Enzyme-linked immunosorbent assay (ELISA) technique is one of the most familiar names for the production of in vitro diagnostic products, use in medical laboratories, regulatory bodies, and extrinsic trait analysis as well as competence evaluation organizations.
Engvall and Perlmann issued their first paper on ELISA in 1971 and introduced the name. Meanwhile, van Weemen and Schuurs described similar procedures in the same year reporting the possibility of quantifying human chorionic gonadotropin concentration in urine.
It is a biochemical assay that discovers if there exist any of either antigen (proteins, peptides, hormones, etc.) or antibody in a given sample by the use of antibodies and an enzyme-mediated color. It is an easy, delicate, swift, trustworthy, and flexible assay system for the quantitative determination of antigens and antibodies. Due to the rapid development of the ELISA, it has also become a substantial upgrade to the existing serological tools.
ELISA is also referred to as “heterogeneous” enzyme immunoassays instead of the “homogeneous” enzyme immunoassays because there is no partition between free and bound reactants during the procedure. Based on specific uses of the assay, ELISAs can also develop in various numbers of configurations. The ELISA system’s configuration depends mainly on the specific nature and purity of accessible antibodies or antigens.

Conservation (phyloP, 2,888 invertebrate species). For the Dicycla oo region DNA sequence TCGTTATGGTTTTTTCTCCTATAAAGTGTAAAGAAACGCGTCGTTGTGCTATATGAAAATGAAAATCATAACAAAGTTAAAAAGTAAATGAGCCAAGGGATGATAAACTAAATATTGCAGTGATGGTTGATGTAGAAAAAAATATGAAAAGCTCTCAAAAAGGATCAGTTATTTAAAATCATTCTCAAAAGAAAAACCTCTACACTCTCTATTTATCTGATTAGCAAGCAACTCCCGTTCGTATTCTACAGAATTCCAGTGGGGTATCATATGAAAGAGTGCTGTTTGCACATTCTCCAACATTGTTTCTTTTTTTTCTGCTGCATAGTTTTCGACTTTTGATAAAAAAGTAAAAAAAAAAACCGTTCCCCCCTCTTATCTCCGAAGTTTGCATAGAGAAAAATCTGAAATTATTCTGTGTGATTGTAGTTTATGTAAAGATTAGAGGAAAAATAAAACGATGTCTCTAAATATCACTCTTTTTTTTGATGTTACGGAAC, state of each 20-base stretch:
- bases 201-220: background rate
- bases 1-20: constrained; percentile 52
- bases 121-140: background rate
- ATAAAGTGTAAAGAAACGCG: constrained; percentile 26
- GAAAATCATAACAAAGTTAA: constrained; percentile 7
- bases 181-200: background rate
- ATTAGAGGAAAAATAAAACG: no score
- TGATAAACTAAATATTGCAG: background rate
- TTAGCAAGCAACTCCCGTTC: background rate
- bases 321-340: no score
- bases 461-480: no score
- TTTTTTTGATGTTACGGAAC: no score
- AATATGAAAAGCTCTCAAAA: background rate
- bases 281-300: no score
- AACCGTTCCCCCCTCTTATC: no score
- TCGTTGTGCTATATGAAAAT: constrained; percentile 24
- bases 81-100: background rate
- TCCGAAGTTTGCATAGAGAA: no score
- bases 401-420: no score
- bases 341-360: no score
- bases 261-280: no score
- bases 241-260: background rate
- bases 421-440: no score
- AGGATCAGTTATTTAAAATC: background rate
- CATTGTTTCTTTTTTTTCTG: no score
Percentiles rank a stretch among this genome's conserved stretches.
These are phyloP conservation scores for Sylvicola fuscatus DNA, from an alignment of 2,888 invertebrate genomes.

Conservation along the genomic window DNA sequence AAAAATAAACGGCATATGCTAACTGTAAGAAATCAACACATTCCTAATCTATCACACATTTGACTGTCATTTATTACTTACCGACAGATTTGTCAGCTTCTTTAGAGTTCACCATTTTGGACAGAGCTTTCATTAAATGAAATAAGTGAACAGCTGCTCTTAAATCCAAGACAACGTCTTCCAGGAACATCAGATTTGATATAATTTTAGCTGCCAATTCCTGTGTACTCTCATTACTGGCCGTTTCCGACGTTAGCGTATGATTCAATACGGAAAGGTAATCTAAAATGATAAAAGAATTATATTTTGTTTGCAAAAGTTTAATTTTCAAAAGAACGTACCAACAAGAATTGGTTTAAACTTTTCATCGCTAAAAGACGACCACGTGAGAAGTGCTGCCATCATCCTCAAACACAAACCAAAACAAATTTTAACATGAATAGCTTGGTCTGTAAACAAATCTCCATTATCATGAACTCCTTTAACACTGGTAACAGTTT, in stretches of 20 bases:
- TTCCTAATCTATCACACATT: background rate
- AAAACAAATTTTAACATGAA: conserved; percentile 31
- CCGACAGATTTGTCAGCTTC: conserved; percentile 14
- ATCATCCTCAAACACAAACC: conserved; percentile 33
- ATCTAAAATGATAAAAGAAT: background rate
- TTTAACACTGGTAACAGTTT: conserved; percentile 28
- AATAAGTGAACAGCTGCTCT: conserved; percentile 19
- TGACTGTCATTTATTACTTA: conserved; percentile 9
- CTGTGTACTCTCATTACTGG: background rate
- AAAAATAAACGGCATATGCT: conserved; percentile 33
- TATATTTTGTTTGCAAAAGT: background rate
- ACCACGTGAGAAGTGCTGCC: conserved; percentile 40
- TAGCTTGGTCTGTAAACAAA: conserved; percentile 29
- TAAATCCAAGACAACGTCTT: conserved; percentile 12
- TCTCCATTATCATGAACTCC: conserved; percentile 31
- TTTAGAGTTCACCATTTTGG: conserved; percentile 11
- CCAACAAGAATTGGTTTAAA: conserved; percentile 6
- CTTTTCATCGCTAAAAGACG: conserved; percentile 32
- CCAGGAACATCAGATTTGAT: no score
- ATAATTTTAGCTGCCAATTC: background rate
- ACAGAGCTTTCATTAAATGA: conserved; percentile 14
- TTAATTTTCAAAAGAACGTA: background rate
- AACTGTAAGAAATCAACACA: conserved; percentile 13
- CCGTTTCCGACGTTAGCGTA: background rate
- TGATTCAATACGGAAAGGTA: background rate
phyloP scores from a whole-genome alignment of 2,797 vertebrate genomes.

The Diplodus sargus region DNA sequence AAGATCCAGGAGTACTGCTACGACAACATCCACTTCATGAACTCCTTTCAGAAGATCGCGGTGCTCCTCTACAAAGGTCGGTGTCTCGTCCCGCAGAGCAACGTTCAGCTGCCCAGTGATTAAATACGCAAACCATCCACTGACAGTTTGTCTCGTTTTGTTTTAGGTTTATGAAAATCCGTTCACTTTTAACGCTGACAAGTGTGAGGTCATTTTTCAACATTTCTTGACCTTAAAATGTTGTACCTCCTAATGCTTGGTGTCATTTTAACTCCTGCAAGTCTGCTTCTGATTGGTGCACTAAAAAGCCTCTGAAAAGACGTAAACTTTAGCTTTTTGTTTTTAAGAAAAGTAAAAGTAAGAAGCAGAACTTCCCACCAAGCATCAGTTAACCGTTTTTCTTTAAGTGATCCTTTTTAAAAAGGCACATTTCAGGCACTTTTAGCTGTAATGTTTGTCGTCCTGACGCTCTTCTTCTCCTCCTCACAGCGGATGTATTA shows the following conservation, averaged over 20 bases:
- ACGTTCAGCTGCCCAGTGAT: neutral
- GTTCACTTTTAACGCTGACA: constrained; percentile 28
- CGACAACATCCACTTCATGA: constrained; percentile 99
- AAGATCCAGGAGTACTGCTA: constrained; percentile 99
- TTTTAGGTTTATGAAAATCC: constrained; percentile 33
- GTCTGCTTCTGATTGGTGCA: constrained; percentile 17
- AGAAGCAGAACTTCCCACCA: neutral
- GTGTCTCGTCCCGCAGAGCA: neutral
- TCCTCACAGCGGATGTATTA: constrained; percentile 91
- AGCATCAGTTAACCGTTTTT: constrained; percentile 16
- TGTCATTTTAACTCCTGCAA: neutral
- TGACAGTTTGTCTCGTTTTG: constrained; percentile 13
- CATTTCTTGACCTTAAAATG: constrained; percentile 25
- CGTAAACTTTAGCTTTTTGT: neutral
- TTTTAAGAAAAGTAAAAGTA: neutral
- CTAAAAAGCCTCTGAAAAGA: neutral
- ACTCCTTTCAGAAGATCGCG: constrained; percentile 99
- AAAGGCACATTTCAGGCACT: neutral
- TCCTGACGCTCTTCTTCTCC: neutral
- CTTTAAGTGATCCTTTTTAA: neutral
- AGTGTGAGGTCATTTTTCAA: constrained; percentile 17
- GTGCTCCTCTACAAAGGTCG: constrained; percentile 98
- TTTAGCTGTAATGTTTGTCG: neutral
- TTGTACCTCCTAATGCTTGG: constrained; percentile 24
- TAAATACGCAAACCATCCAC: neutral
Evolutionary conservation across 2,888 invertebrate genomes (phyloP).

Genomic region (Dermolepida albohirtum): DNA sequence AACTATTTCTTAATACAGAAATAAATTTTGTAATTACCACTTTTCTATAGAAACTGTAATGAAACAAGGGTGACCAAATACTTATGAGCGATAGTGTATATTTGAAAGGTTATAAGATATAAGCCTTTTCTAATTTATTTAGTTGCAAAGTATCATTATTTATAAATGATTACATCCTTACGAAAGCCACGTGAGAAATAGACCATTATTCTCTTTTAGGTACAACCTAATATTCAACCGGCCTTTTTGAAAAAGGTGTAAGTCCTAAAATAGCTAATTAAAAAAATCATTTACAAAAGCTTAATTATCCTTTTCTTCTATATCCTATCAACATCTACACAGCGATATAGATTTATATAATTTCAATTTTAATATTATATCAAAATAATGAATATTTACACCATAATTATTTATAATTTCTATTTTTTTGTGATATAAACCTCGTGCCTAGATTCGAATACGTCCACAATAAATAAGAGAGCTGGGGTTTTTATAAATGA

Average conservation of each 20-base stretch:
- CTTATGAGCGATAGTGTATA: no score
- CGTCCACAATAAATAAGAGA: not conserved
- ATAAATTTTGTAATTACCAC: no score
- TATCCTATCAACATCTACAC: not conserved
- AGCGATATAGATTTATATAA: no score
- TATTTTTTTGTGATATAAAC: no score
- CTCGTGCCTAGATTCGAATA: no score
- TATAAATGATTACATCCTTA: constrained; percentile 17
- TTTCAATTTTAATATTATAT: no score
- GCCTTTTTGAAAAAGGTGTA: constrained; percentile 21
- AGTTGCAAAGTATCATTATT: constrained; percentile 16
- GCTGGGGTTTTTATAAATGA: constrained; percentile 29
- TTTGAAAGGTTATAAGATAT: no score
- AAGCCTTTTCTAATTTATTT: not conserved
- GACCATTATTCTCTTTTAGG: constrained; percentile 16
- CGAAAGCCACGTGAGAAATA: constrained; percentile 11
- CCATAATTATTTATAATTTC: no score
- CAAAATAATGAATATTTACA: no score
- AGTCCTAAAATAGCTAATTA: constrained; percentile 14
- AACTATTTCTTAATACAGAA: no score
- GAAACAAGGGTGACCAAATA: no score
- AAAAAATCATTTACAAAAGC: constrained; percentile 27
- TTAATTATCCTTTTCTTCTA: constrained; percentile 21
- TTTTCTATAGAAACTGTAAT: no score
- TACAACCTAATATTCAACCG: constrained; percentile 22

General Principle of ELISA Technique
The general principle of an ELISA is to use an enzyme to detect the binding of antigen and antibody for the identification of small amounts of antigens such as proteins, peptides, hormones, or antibodies in a fluid sample. 96-well microtiter plates are used to immobilize the antigen in fluid and allow the antigen to bind to a specific antibody that is thereafter detected by using a peripheral, enzyme-coupled antibody. The enzymes used are mainly alkaline phosphate (EC 126.96.36.199) and glucose oxidase (E.C. 188.8.131.52) which transforms a pale substrate (chromogen) to a visible colored product that indicates the presence of antigen. Finally, various qualitative and quantitative measures can be used that depend on the colorimetric reading for sensitivity and concentration levels of antigens in the sample.
Source: Journal of Investigative Dermatology (2013)